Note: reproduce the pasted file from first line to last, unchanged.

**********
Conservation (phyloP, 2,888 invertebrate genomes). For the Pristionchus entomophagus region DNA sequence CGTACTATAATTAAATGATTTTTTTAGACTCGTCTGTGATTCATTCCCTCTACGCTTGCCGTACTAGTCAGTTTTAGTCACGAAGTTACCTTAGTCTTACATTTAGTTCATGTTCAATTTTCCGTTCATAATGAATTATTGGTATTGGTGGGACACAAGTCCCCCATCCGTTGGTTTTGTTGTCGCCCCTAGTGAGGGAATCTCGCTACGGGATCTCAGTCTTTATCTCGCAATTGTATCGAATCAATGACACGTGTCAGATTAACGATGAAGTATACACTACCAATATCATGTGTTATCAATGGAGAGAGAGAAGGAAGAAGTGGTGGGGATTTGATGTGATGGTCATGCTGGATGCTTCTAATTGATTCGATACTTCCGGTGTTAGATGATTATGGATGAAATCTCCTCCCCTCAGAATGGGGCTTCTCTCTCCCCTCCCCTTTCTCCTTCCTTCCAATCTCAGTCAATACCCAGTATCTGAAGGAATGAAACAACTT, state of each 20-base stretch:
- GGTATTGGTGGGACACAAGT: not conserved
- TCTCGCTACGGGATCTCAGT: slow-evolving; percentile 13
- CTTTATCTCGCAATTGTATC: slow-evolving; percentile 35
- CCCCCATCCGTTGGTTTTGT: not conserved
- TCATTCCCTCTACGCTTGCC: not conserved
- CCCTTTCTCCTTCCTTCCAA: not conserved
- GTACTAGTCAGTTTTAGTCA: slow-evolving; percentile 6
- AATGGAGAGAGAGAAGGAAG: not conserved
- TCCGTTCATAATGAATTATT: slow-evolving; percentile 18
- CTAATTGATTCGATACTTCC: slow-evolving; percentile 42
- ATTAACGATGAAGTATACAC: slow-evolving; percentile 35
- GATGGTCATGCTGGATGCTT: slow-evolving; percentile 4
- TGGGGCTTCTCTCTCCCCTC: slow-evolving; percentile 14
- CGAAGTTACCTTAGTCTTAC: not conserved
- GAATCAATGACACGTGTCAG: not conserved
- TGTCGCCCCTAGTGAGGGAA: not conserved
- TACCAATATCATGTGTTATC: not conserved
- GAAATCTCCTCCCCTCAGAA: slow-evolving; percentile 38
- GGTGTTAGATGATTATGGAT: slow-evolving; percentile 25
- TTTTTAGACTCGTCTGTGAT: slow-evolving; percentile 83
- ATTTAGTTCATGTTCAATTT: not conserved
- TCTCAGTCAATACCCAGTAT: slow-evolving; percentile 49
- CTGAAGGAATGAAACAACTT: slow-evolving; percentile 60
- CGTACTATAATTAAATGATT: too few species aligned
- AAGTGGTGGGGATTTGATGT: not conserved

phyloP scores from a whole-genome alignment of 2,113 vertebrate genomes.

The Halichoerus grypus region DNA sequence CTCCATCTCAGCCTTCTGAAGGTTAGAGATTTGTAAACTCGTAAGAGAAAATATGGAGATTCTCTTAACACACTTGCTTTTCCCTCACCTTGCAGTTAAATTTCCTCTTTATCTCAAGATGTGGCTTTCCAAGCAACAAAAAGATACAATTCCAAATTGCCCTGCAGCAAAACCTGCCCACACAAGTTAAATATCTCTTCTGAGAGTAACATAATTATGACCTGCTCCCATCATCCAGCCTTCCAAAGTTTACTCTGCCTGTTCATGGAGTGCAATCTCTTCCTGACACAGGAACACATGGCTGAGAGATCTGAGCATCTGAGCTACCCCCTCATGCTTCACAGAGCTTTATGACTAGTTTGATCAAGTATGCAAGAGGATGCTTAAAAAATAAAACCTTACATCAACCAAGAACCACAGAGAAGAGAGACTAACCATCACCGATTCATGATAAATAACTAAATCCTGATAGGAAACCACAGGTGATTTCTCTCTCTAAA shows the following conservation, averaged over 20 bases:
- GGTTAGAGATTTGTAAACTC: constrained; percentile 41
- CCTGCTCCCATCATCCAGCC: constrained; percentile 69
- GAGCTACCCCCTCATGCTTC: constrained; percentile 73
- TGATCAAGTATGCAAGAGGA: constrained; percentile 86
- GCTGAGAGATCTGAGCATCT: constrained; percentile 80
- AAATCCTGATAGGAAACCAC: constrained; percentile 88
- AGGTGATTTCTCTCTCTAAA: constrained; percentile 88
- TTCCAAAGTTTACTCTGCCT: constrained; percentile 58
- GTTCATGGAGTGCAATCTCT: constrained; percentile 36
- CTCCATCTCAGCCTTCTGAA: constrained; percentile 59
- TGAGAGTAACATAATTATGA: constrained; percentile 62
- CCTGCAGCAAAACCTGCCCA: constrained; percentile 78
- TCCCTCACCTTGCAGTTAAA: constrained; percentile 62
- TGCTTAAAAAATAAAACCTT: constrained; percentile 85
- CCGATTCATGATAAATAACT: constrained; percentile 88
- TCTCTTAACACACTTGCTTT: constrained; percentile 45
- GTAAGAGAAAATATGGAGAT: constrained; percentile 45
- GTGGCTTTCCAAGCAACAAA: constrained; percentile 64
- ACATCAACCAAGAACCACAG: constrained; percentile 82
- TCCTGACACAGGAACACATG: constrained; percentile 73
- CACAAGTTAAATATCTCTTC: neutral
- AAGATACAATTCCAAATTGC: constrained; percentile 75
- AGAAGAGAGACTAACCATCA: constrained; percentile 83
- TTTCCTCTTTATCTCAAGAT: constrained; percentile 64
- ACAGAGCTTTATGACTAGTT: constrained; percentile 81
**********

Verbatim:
Conservation (phyloP, 2,888 invertebrate genomes). For the Pristionchus entomophagus region DNA sequence CGTACTATAATTAAATGATTTTTTTAGACTCGTCTGTGATTCATTCCCTCTACGCTTGCCGTACTAGTCAGTTTTAGTCACGAAGTTACCTTAGTCTTACATTTAGTTCATGTTCAATTTTCCGTTCATAATGAATTATTGGTATTGGTGGGACACAAGTCCCCCATCCGTTGGTTTTGTTGTCGCCCCTAGTGAGGGAATCTCGCTACGGGATCTCAGTCTTTATCTCGCAATTGTATCGAATCAATGACACGTGTCAGATTAACGATGAAGTATACACTACCAATATCATGTGTTATCAATGGAGAGAGAGAAGGAAGAAGTGGTGGGGATTTGATGTGATGGTCATGCTGGATGCTTCTAATTGATTCGATACTTCCGGTGTTAGATGATTATGGATGAAATCTCCTCCCCTCAGAATGGGGCTTCTCTCTCCCCTCCCCTTTCTCCTTCCTTCCAATCTCAGTCAATACCCAGTATCTGAAGGAATGAAACAACTT, state of each 20-base stretch:
- GGTATTGGTGGGACACAAGT: not conserved
- TCTCGCTACGGGATCTCAGT: slow-evolving; percentile 13
- CTTTATCTCGCAATTGTATC: slow-evolving; percentile 35
- CCCCCATCCGTTGGTTTTGT: not conserved
- TCATTCCCTCTACGCTTGCC: not conserved
- CCCTTTCTCCTTCCTTCCAA: not conserved
- GTACTAGTCAGTTTTAGTCA: slow-evolving; percentile 6
- AATGGAGAGAGAGAAGGAAG: not conserved
- TCCGTTCATAATGAATTATT: slow-evolving; percentile 18
- CTAATTGATTCGATACTTCC: slow-evolving; percentile 42
- ATTAACGATGAAGTATACAC: slow-evolving; percentile 35
- GATGGTCATGCTGGATGCTT: slow-evolving; percentile 4
- TGGGGCTTCTCTCTCCCCTC: slow-evolving; percentile 14
- CGAAGTTACCTTAGTCTTAC: not conserved
- GAATCAATGACACGTGTCAG: not conserved
- TGTCGCCCCTAGTGAGGGAA: not conserved
- TACCAATATCATGTGTTATC: not conserved
- GAAATCTCCTCCCCTCAGAA: slow-evolving; percentile 38
- GGTGTTAGATGATTATGGAT: slow-evolving; percentile 25
- TTTTTAGACTCGTCTGTGAT: slow-evolving; percentile 83
- ATTTAGTTCATGTTCAATTT: not conserved
- TCTCAGTCAATACCCAGTAT: slow-evolving; percentile 49
- CTGAAGGAATGAAACAACTT: slow-evolving; percentile 60
- CGTACTATAATTAAATGATT: too few species aligned
- AAGTGGTGGGGATTTGATGT: not conserved

phyloP scores from a whole-genome alignment of 2,113 vertebrate genomes.

The Halichoerus grypus region DNA sequence CTCCATCTCAGCCTTCTGAAGGTTAGAGATTTGTAAACTCGTAAGAGAAAATATGGAGATTCTCTTAACACACTTGCTTTTCCCTCACCTTGCAGTTAAATTTCCTCTTTATCTCAAGATGTGGCTTTCCAAGCAACAAAAAGATACAATTCCAAATTGCCCTGCAGCAAAACCTGCCCACACAAGTTAAATATCTCTTCTGAGAGTAACATAATTATGACCTGCTCCCATCATCCAGCCTTCCAAAGTTTACTCTGCCTGTTCATGGAGTGCAATCTCTTCCTGACACAGGAACACATGGCTGAGAGATCTGAGCATCTGAGCTACCCCCTCATGCTTCACAGAGCTTTATGACTAGTTTGATCAAGTATGCAAGAGGATGCTTAAAAAATAAAACCTTACATCAACCAAGAACCACAGAGAAGAGAGACTAACCATCACCGATTCATGATAAATAACTAAATCCTGATAGGAAACCACAGGTGATTTCTCTCTCTAAA shows the following conservation, averaged over 20 bases:
- GGTTAGAGATTTGTAAACTC: constrained; percentile 41
- CCTGCTCCCATCATCCAGCC: constrained; percentile 69
- GAGCTACCCCCTCATGCTTC: constrained; percentile 73
- TGATCAAGTATGCAAGAGGA: constrained; percentile 86
- GCTGAGAGATCTGAGCATCT: constrained; percentile 80
- AAATCCTGATAGGAAACCAC: constrained; percentile 88
- AGGTGATTTCTCTCTCTAAA: constrained; percentile 88
- TTCCAAAGTTTACTCTGCCT: constrained; percentile 58
- GTTCATGGAGTGCAATCTCT: constrained; percentile 36
- CTCCATCTCAGCCTTCTGAA: constrained; percentile 59
- TGAGAGTAACATAATTATGA: constrained; percentile 62
- CCTGCAGCAAAACCTGCCCA: constrained; percentile 78
- TCCCTCACCTTGCAGTTAAA: constrained; percentile 62
- TGCTTAAAAAATAAAACCTT: constrained; percentile 85
- CCGATTCATGATAAATAACT: constrained; percentile 88
- TCTCTTAACACACTTGCTTT: constrained; percentile 45
- GTAAGAGAAAATATGGAGAT: constrained; percentile 45
- GTGGCTTTCCAAGCAACAAA: constrained; percentile 64
- ACATCAACCAAGAACCACAG: constrained; percentile 82
- TCCTGACACAGGAACACATG: constrained; percentile 73
- CACAAGTTAAATATCTCTTC: neutral
- AAGATACAATTCCAAATTGC: constrained; percentile 75
- AGAAGAGAGACTAACCATCA: constrained; percentile 83
- TTTCCTCTTTATCTCAAGAT: constrained; percentile 64
- ACAGAGCTTTATGACTAGTT: constrained; percentile 81